Now, you’ll have notice that most of my video review blog posts have been concerned with drum & bass, and whilst it’s true that most of my time is devoted to the jungle style, that is by no means my only musical inspiration. For as long as I’ve been into d&b, I’ve also been into UK Hardcore, and it’s myriad other forms, and I take them both as inspiration as equal measure. For despite their differing paths and varying current forms, I *still* can’t have one without the other. Call me old fashioned, call me outdated, call my what you will, I’m still a raver at heart, and I’m still as much HTID as I am Everyday Junglist. So this review will feature five huge hardcore hits, so get your raving shoes on and see what you think of these…
This is a beauty from start to finish. Mr Consistencies Brisk and Ham always deliver. Honestly, have you ever heard a B&H track you don’t like? I’ve not. Hardcore is often billed as an ’emotional’ musical form, and you know what? What’s wrong with that? This one gets me as it mixes Sara Jane’s highly emotive vocals with some absolutely tearing beats, and manages to keep everything it contains in a tightly mixed package. Music for a dance, without question, but also something more, perhaps? Music for the Next Generation.
Brisk & Ham – Fire & Flames
More from the same, and this one’s (perhaps) even better. Brisk and Ham manage to combine sheer musical progression with an undying sense of how to keep things hardcore. Perhaps its perspective gleaned from simultaneous work within the fields of hard dance/techno (Brisk as Stimulant DJs) and drum & bass (Ham as Hamilton), but it just seems to me that they consistently (there’s that word again) come up with the hardcore goods as good old B&H. This one, for which you NEED to also check the Haywire and Mikey Nu Foundation remix soon come, starts with a vocal section, to kick build, to fabulous drop. Coupled with a hard, driving beat/stab main part, ticks all the boxes for a rave anthem. And why not? That’s what we’re interested in, right? The rush, the vibe, the feeling.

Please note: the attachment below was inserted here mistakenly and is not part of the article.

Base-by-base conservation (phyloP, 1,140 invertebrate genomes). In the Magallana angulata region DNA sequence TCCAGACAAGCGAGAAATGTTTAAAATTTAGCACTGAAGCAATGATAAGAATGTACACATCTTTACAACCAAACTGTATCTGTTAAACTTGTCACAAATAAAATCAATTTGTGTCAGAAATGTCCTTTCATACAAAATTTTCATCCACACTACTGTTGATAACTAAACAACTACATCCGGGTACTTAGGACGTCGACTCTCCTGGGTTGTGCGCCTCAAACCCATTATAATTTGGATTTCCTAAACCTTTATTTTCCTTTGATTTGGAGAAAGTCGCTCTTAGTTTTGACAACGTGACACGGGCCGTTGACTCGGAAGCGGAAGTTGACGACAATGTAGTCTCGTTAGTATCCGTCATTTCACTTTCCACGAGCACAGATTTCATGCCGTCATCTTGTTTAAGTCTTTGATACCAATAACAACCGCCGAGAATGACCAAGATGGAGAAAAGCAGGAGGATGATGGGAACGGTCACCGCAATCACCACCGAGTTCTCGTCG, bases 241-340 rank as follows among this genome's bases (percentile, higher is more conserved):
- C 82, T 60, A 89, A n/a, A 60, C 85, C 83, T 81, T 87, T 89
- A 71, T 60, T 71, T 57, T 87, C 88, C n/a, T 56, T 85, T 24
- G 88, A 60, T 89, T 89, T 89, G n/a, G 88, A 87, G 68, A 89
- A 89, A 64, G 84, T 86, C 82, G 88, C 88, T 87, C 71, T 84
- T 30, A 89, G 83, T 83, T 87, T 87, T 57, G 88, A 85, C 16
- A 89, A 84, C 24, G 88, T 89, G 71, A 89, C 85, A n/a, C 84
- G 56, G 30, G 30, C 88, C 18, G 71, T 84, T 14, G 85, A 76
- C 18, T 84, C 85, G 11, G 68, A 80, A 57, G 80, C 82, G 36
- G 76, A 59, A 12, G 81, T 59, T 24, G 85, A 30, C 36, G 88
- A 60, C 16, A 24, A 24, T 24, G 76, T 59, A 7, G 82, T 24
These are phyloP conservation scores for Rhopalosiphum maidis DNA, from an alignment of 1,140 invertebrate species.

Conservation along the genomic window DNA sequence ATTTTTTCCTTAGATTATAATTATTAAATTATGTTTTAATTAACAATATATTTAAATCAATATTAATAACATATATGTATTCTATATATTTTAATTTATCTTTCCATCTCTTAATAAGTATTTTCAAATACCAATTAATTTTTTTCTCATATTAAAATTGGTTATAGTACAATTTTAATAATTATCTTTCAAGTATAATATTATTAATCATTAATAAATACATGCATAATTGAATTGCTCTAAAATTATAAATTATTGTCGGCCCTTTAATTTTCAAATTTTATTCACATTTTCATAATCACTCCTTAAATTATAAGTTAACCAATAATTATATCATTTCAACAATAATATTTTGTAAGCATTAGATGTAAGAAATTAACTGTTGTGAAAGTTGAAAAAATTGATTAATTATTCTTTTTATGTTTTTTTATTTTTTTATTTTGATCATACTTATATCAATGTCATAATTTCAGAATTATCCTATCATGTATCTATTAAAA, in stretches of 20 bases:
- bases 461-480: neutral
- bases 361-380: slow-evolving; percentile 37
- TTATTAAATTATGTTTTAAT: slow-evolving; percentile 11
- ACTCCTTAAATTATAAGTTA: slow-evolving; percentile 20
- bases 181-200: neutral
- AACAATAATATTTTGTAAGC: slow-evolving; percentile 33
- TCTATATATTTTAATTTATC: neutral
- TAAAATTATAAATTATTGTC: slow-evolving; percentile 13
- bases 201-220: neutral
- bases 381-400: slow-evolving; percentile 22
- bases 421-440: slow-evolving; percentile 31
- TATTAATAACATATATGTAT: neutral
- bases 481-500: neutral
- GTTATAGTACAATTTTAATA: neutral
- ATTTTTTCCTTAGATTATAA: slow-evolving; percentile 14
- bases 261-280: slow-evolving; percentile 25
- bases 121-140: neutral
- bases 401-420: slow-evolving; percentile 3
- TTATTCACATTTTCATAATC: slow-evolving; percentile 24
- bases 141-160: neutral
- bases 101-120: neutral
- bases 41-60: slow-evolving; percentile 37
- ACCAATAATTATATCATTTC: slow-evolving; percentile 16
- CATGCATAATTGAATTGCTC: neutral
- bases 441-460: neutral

And now for something completely different. Still within the same field, but an example of hardcore’s unstinting devotion to diversity. Borrowing from reggae thru drum & bass, this one kicks off using with a warped, shuddering skank, before rushing on to a bass-driven kick line, opening into crystal clear piano and vocals. Once again we are one-footin’, bouncing through a vaguely-90s-reminiscent section, before some hands-in-the-air synths. Al Storm is one of my very favourite producers, and here he teams up with old skool legends Bang, still producing on Al’s 24/7 Hardcore label. Something very different, very 2010, very good.
Not quite what you were expecting, eh? And neither’s this. Rave music has never been just about one thing, no matter what your preconceptions might be, and it has never been as diverse as it is now. This effort from London-via-Australia’s DJ Sc@r and Essex-via-Essex’s Steve Uplift, showcases this in no uncertain terms. A spooky science-fiction vocal sample takes us to a nervous, dark lead-in, before a nice recessed kick drum moves into an acidy main. Very handy as a betweeny in mixes, as this YT example illustrates well. Raw Elements is the label.